Australian researchers reveal how cancers become more aggressive

A team of Australian scientists have discovered how some cancers are able to mutate into more aggressive and potentially fatal cancers in the human body.

The scientists from Monash University have found that a family of enzymes play a role in changing benign or less aggressive tumours into more deadly cancers.

The discovery provides a important clue into how cancer cells develop and mutate, and could ultimately lead to different treatment options for cancer victims.

The team of scientists led by Associate Professor Tony Tiganis, from the Department of Biochemistry and Molecular Biology, say the enzymes known as protein tyrosine kinases (PTKs) had a greater role than previously thought in the rate of growth and tumour change over time.

Professor Tiganis says it was already know that PTKs are linked with several types of aggressive cancers, including colon, breast and lung cancers, but they have now discovered that PTKs also have an important role to play as cancer cells grow and mutate to become potentially more aggressive tumours.

Tiganis says the more there is known about how tumours develop will mean the more able we are to prevent their growth in the future.

The researchers say there are already drugs that inhibit particular PTKs in the late stages of treatment and their discovery could change the timing of when and how those or similar drugs are administered.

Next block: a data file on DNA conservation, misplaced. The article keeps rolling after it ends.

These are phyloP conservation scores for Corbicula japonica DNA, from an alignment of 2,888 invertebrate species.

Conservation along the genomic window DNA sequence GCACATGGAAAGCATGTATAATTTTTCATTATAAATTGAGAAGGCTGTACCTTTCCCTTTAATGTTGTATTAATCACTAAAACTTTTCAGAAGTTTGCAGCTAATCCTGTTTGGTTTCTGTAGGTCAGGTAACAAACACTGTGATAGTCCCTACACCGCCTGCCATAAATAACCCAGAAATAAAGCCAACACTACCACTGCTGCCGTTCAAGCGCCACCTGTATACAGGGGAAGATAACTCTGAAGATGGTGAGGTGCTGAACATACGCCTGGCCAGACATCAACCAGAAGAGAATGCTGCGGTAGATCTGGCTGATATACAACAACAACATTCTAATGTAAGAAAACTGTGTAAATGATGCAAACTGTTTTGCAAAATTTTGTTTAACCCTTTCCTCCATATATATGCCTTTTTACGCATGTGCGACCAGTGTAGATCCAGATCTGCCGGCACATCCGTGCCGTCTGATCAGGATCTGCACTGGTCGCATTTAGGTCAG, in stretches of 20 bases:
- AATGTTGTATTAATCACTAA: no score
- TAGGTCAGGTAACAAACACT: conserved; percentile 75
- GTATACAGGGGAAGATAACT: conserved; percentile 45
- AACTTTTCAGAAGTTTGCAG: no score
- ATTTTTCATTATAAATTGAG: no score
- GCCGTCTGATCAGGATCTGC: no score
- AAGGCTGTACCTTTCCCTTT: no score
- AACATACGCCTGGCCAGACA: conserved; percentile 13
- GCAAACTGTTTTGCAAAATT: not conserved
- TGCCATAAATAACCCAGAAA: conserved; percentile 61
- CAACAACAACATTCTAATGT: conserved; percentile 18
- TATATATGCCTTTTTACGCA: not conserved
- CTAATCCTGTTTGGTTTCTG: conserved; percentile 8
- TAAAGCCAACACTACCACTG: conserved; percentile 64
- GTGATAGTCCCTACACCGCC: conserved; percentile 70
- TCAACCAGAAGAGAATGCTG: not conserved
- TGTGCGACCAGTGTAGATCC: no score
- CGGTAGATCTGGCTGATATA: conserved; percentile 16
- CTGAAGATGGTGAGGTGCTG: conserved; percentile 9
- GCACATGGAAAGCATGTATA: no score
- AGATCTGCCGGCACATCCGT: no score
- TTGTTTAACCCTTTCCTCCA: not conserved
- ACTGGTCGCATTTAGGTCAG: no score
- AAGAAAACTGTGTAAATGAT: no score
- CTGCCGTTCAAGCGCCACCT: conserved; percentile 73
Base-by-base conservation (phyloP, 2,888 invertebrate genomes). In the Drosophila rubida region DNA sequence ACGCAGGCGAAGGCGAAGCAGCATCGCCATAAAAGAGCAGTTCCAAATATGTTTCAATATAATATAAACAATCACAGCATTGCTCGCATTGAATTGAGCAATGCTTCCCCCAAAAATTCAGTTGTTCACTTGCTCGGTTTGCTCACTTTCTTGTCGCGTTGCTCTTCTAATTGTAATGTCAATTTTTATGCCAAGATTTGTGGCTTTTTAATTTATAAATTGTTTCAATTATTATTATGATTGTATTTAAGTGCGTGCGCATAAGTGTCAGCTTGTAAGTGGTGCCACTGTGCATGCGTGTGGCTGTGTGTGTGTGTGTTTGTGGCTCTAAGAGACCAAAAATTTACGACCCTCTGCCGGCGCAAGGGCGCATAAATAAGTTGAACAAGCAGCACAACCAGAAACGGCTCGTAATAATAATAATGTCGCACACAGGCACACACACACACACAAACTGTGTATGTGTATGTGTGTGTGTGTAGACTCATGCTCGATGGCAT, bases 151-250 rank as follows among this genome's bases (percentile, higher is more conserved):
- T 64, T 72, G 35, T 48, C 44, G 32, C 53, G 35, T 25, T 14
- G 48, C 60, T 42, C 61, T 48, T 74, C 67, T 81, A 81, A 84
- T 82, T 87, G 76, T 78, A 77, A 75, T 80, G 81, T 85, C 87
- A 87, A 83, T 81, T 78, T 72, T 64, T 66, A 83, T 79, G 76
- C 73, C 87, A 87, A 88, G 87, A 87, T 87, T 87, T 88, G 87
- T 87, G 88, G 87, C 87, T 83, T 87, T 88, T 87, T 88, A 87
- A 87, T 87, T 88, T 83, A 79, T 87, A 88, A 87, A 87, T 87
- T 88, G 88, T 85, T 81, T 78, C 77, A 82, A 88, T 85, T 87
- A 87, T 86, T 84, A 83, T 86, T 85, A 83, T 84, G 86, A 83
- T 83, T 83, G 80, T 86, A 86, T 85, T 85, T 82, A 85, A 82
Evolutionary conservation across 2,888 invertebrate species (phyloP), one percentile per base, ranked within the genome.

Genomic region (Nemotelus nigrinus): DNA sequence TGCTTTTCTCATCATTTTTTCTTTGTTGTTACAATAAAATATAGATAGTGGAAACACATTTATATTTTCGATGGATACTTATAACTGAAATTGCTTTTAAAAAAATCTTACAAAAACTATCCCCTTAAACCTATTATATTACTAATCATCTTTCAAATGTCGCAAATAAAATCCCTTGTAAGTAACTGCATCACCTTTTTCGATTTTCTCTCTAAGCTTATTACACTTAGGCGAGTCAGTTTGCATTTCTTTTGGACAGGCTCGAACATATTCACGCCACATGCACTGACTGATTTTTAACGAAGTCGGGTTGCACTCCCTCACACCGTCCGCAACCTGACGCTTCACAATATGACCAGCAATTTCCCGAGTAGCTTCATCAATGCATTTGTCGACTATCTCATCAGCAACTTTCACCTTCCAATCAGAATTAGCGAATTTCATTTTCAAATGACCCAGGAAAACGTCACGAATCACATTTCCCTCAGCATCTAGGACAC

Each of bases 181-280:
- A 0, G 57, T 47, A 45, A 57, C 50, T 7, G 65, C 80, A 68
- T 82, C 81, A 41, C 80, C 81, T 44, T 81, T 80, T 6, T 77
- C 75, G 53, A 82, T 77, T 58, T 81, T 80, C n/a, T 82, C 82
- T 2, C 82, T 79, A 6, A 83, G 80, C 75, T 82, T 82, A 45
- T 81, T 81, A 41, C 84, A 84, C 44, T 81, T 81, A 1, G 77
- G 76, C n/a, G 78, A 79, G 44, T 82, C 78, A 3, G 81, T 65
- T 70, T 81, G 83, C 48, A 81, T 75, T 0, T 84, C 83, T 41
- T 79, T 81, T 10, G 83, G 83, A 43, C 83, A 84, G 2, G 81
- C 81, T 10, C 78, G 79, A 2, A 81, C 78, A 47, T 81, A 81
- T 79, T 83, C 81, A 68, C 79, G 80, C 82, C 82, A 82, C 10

Professor Tiganis says all cells routinely divide and duplicate during growth and an entire genome is replicated and divides equally into two daughter cells - but sometimes things go awry.

In an attempt to prevent this, Tiganis says nature has installed key cell checkpoints where molecular 'wardens' slow down DNA replication to try and correct mistakes and get the cell duplication back on track.

As a rule PTKs are turned off in the face of compromised DNA replication, but when PTK pathways remain on, unscheduled cell division can take place where cells distribute their DNA unevenly between the two resulting daughter cells and as a result, tumour cells can accumulate or lose genes and chromosomes, and gain a growth and survival advantage.

Professor Tiganis says their research has shown that PTK pathways are intimately associated with the regulation of checkpoint responses during DNA replication and they have identified one mechanism by which PTKs may remain activated and allow cancer cells to bypass the molecular warden of DNA replication.

Professor Tiganis says they may lack a key enzyme called TCPTP.

The Monash team now intend to apply their laboratory findings to human cancer samples to see if they contain low levels of TCPTP and hopefully cement the role of this protein in cancer formation and development.

The research is published in the international journal Cancer Cell.

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